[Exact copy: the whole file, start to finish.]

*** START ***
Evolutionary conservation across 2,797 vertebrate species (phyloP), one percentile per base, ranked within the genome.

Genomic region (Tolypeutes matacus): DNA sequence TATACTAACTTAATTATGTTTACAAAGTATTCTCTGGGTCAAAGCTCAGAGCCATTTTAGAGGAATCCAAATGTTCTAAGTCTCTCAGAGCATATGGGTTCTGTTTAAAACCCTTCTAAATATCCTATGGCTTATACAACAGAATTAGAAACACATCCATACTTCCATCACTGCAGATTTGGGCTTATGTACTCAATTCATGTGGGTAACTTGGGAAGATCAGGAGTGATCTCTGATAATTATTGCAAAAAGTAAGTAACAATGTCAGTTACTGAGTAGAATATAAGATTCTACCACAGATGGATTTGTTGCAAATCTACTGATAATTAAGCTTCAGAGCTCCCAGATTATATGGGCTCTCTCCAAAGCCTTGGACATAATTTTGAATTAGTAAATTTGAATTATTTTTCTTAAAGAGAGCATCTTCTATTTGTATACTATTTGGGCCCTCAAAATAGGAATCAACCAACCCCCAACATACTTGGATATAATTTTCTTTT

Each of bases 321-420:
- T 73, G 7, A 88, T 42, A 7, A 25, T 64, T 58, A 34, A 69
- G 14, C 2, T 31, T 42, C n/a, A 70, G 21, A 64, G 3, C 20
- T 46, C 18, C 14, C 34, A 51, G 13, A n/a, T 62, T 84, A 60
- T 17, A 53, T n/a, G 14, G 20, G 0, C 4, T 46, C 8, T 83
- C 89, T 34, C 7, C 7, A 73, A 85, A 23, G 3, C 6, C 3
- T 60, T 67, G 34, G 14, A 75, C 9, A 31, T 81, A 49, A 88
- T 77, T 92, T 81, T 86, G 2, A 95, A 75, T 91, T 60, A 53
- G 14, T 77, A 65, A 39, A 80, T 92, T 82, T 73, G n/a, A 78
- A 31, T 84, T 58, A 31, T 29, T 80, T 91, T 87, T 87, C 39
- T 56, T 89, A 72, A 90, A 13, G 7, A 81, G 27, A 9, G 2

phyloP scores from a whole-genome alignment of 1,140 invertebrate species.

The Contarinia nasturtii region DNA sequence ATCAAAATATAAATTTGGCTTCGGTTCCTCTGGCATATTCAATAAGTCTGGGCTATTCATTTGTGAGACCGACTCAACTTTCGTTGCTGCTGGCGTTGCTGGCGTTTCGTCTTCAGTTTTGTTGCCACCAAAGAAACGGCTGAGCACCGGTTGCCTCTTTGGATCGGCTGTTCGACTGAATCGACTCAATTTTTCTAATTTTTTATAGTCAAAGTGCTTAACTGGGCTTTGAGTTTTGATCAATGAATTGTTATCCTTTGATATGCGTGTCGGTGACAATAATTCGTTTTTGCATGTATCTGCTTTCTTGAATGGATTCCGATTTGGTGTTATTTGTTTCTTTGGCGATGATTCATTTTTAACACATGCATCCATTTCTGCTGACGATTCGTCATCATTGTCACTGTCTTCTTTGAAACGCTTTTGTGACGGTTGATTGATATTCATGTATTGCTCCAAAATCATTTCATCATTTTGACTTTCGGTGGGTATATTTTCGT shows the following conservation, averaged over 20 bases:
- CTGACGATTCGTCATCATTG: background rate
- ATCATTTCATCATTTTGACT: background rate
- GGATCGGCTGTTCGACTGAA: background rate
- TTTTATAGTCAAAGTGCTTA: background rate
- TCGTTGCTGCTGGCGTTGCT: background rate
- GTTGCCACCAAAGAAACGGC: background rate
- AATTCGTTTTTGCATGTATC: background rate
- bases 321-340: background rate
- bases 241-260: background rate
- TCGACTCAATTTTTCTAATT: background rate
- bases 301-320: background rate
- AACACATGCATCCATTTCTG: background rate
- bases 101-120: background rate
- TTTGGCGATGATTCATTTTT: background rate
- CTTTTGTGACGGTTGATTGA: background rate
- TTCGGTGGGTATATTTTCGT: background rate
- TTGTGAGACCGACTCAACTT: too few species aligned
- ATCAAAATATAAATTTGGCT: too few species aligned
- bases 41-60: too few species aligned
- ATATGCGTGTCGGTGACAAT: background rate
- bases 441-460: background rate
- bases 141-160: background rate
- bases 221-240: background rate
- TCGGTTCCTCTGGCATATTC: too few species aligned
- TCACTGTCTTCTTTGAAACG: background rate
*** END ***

Evolutionary conservation across 2,797 vertebrate species (phyloP), one percentile per base, ranked within the genome.

Genomic region (Tolypeutes matacus): DNA sequence TATACTAACTTAATTATGTTTACAAAGTATTCTCTGGGTCAAAGCTCAGAGCCATTTTAGAGGAATCCAAATGTTCTAAGTCTCTCAGAGCATATGGGTTCTGTTTAAAACCCTTCTAAATATCCTATGGCTTATACAACAGAATTAGAAACACATCCATACTTCCATCACTGCAGATTTGGGCTTATGTACTCAATTCATGTGGGTAACTTGGGAAGATCAGGAGTGATCTCTGATAATTATTGCAAAAAGTAAGTAACAATGTCAGTTACTGAGTAGAATATAAGATTCTACCACAGATGGATTTGTTGCAAATCTACTGATAATTAAGCTTCAGAGCTCCCAGATTATATGGGCTCTCTCCAAAGCCTTGGACATAATTTTGAATTAGTAAATTTGAATTATTTTTCTTAAAGAGAGCATCTTCTATTTGTATACTATTTGGGCCCTCAAAATAGGAATCAACCAACCCCCAACATACTTGGATATAATTTTCTTTT

Each of bases 321-420:
- T 73, G 7, A 88, T 42, A 7, A 25, T 64, T 58, A 34, A 69
- G 14, C 2, T 31, T 42, C n/a, A 70, G 21, A 64, G 3, C 20
- T 46, C 18, C 14, C 34, A 51, G 13, A n/a, T 62, T 84, A 60
- T 17, A 53, T n/a, G 14, G 20, G 0, C 4, T 46, C 8, T 83
- C 89, T 34, C 7, C 7, A 73, A 85, A 23, G 3, C 6, C 3
- T 60, T 67, G 34, G 14, A 75, C 9, A 31, T 81, A 49, A 88
- T 77, T 92, T 81, T 86, G 2, A 95, A 75, T 91, T 60, A 53
- G 14, T 77, A 65, A 39, A 80, T 92, T 82, T 73, G n/a, A 78
- A 31, T 84, T 58, A 31, T 29, T 80, T 91, T 87, T 87, C 39
- T 56, T 89, A 72, A 90, A 13, G 7, A 81, G 27, A 9, G 2

phyloP scores from a whole-genome alignment of 1,140 invertebrate species.

The Contarinia nasturtii region DNA sequence ATCAAAATATAAATTTGGCTTCGGTTCCTCTGGCATATTCAATAAGTCTGGGCTATTCATTTGTGAGACCGACTCAACTTTCGTTGCTGCTGGCGTTGCTGGCGTTTCGTCTTCAGTTTTGTTGCCACCAAAGAAACGGCTGAGCACCGGTTGCCTCTTTGGATCGGCTGTTCGACTGAATCGACTCAATTTTTCTAATTTTTTATAGTCAAAGTGCTTAACTGGGCTTTGAGTTTTGATCAATGAATTGTTATCCTTTGATATGCGTGTCGGTGACAATAATTCGTTTTTGCATGTATCTGCTTTCTTGAATGGATTCCGATTTGGTGTTATTTGTTTCTTTGGCGATGATTCATTTTTAACACATGCATCCATTTCTGCTGACGATTCGTCATCATTGTCACTGTCTTCTTTGAAACGCTTTTGTGACGGTTGATTGATATTCATGTATTGCTCCAAAATCATTTCATCATTTTGACTTTCGGTGGGTATATTTTCGT shows the following conservation, averaged over 20 bases:
- CTGACGATTCGTCATCATTG: background rate
- ATCATTTCATCATTTTGACT: background rate
- GGATCGGCTGTTCGACTGAA: background rate
- TTTTATAGTCAAAGTGCTTA: background rate
- TCGTTGCTGCTGGCGTTGCT: background rate
- GTTGCCACCAAAGAAACGGC: background rate
- AATTCGTTTTTGCATGTATC: background rate
- bases 321-340: background rate
- bases 241-260: background rate
- TCGACTCAATTTTTCTAATT: background rate
- bases 301-320: background rate
- AACACATGCATCCATTTCTG: background rate
- bases 101-120: background rate
- TTTGGCGATGATTCATTTTT: background rate
- CTTTTGTGACGGTTGATTGA: background rate
- TTCGGTGGGTATATTTTCGT: background rate
- TTGTGAGACCGACTCAACTT: too few species aligned
- ATCAAAATATAAATTTGGCT: too few species aligned
- bases 41-60: too few species aligned
- ATATGCGTGTCGGTGACAAT: background rate
- bases 441-460: background rate
- bases 141-160: background rate
- bases 221-240: background rate
- TCGGTTCCTCTGGCATATTC: too few species aligned
- TCACTGTCTTCTTTGAAACG: background rate